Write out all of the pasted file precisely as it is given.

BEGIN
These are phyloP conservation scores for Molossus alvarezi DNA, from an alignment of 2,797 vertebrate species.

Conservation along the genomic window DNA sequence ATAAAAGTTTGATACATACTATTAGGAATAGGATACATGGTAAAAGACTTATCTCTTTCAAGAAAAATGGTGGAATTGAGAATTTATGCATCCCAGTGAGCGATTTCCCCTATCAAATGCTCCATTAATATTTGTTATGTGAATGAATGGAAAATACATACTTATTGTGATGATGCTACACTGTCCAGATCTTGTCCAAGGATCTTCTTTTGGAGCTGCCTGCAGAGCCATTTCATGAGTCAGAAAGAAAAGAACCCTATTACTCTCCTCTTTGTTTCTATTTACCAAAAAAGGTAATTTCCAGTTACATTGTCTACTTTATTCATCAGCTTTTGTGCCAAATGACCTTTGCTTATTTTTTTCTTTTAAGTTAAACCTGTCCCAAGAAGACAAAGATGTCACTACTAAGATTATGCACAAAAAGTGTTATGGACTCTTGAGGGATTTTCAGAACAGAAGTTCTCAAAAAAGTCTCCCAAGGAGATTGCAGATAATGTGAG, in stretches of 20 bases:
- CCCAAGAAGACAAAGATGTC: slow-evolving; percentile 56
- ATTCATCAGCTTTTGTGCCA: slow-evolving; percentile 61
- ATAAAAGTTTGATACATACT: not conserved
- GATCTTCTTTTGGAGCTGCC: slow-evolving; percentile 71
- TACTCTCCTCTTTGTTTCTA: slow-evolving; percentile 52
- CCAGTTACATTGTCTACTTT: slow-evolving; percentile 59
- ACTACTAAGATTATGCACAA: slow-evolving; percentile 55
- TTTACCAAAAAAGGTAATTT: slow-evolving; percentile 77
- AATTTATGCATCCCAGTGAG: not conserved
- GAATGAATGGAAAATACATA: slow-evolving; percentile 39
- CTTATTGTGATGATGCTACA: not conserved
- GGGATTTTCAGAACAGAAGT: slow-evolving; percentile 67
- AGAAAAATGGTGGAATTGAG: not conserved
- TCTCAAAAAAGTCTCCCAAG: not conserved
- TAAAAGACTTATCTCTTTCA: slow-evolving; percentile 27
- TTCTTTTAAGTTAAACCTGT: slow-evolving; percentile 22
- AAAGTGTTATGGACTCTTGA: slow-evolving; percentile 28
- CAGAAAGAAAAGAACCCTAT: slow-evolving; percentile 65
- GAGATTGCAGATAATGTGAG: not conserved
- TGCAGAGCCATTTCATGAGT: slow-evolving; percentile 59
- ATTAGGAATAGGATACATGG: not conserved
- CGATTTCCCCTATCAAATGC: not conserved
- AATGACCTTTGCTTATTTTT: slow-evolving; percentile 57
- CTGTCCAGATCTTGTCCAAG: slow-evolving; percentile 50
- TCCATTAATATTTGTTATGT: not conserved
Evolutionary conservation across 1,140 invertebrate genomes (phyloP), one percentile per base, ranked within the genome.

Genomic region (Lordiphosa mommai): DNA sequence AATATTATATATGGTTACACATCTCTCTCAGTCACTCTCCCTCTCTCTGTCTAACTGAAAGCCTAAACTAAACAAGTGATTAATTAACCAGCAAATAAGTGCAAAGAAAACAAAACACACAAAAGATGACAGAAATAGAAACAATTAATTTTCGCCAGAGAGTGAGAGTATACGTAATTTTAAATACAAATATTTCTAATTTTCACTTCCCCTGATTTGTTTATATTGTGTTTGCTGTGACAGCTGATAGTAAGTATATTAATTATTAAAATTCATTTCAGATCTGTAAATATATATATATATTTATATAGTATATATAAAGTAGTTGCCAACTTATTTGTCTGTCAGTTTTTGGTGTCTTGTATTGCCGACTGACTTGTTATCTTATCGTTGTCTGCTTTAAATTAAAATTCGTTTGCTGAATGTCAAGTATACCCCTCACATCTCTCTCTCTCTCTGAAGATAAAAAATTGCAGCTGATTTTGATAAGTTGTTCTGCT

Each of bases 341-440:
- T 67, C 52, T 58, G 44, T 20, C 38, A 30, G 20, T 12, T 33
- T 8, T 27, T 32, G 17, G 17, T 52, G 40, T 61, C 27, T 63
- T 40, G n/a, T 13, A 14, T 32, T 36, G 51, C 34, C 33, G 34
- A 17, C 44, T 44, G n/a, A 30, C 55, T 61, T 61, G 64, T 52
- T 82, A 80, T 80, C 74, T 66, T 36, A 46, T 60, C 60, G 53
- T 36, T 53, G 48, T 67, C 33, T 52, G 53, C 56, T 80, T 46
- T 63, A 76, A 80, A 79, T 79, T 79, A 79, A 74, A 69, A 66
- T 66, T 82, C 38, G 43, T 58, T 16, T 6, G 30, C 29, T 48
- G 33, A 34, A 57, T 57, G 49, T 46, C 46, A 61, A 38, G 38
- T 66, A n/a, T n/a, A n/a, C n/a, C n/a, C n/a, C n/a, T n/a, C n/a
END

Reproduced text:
These are phyloP conservation scores for Molossus alvarezi DNA, from an alignment of 2,797 vertebrate species.

Conservation along the genomic window DNA sequence ATAAAAGTTTGATACATACTATTAGGAATAGGATACATGGTAAAAGACTTATCTCTTTCAAGAAAAATGGTGGAATTGAGAATTTATGCATCCCAGTGAGCGATTTCCCCTATCAAATGCTCCATTAATATTTGTTATGTGAATGAATGGAAAATACATACTTATTGTGATGATGCTACACTGTCCAGATCTTGTCCAAGGATCTTCTTTTGGAGCTGCCTGCAGAGCCATTTCATGAGTCAGAAAGAAAAGAACCCTATTACTCTCCTCTTTGTTTCTATTTACCAAAAAAGGTAATTTCCAGTTACATTGTCTACTTTATTCATCAGCTTTTGTGCCAAATGACCTTTGCTTATTTTTTTCTTTTAAGTTAAACCTGTCCCAAGAAGACAAAGATGTCACTACTAAGATTATGCACAAAAAGTGTTATGGACTCTTGAGGGATTTTCAGAACAGAAGTTCTCAAAAAAGTCTCCCAAGGAGATTGCAGATAATGTGAG, in stretches of 20 bases:
- CCCAAGAAGACAAAGATGTC: slow-evolving; percentile 56
- ATTCATCAGCTTTTGTGCCA: slow-evolving; percentile 61
- ATAAAAGTTTGATACATACT: not conserved
- GATCTTCTTTTGGAGCTGCC: slow-evolving; percentile 71
- TACTCTCCTCTTTGTTTCTA: slow-evolving; percentile 52
- CCAGTTACATTGTCTACTTT: slow-evolving; percentile 59
- ACTACTAAGATTATGCACAA: slow-evolving; percentile 55
- TTTACCAAAAAAGGTAATTT: slow-evolving; percentile 77
- AATTTATGCATCCCAGTGAG: not conserved
- GAATGAATGGAAAATACATA: slow-evolving; percentile 39
- CTTATTGTGATGATGCTACA: not conserved
- GGGATTTTCAGAACAGAAGT: slow-evolving; percentile 67
- AGAAAAATGGTGGAATTGAG: not conserved
- TCTCAAAAAAGTCTCCCAAG: not conserved
- TAAAAGACTTATCTCTTTCA: slow-evolving; percentile 27
- TTCTTTTAAGTTAAACCTGT: slow-evolving; percentile 22
- AAAGTGTTATGGACTCTTGA: slow-evolving; percentile 28
- CAGAAAGAAAAGAACCCTAT: slow-evolving; percentile 65
- GAGATTGCAGATAATGTGAG: not conserved
- TGCAGAGCCATTTCATGAGT: slow-evolving; percentile 59
- ATTAGGAATAGGATACATGG: not conserved
- CGATTTCCCCTATCAAATGC: not conserved
- AATGACCTTTGCTTATTTTT: slow-evolving; percentile 57
- CTGTCCAGATCTTGTCCAAG: slow-evolving; percentile 50
- TCCATTAATATTTGTTATGT: not conserved
Evolutionary conservation across 1,140 invertebrate genomes (phyloP), one percentile per base, ranked within the genome.

Genomic region (Lordiphosa mommai): DNA sequence AATATTATATATGGTTACACATCTCTCTCAGTCACTCTCCCTCTCTCTGTCTAACTGAAAGCCTAAACTAAACAAGTGATTAATTAACCAGCAAATAAGTGCAAAGAAAACAAAACACACAAAAGATGACAGAAATAGAAACAATTAATTTTCGCCAGAGAGTGAGAGTATACGTAATTTTAAATACAAATATTTCTAATTTTCACTTCCCCTGATTTGTTTATATTGTGTTTGCTGTGACAGCTGATAGTAAGTATATTAATTATTAAAATTCATTTCAGATCTGTAAATATATATATATATTTATATAGTATATATAAAGTAGTTGCCAACTTATTTGTCTGTCAGTTTTTGGTGTCTTGTATTGCCGACTGACTTGTTATCTTATCGTTGTCTGCTTTAAATTAAAATTCGTTTGCTGAATGTCAAGTATACCCCTCACATCTCTCTCTCTCTCTGAAGATAAAAAATTGCAGCTGATTTTGATAAGTTGTTCTGCT

Each of bases 341-440:
- T 67, C 52, T 58, G 44, T 20, C 38, A 30, G 20, T 12, T 33
- T 8, T 27, T 32, G 17, G 17, T 52, G 40, T 61, C 27, T 63
- T 40, G n/a, T 13, A 14, T 32, T 36, G 51, C 34, C 33, G 34
- A 17, C 44, T 44, G n/a, A 30, C 55, T 61, T 61, G 64, T 52
- T 82, A 80, T 80, C 74, T 66, T 36, A 46, T 60, C 60, G 53
- T 36, T 53, G 48, T 67, C 33, T 52, G 53, C 56, T 80, T 46
- T 63, A 76, A 80, A 79, T 79, T 79, A 79, A 74, A 69, A 66
- T 66, T 82, C 38, G 43, T 58, T 16, T 6, G 30, C 29, T 48
- G 33, A 34, A 57, T 57, G 49, T 46, C 46, A 61, A 38, G 38
- T 66, A n/a, T n/a, A n/a, C n/a, C n/a, C n/a, C n/a, T n/a, C n/a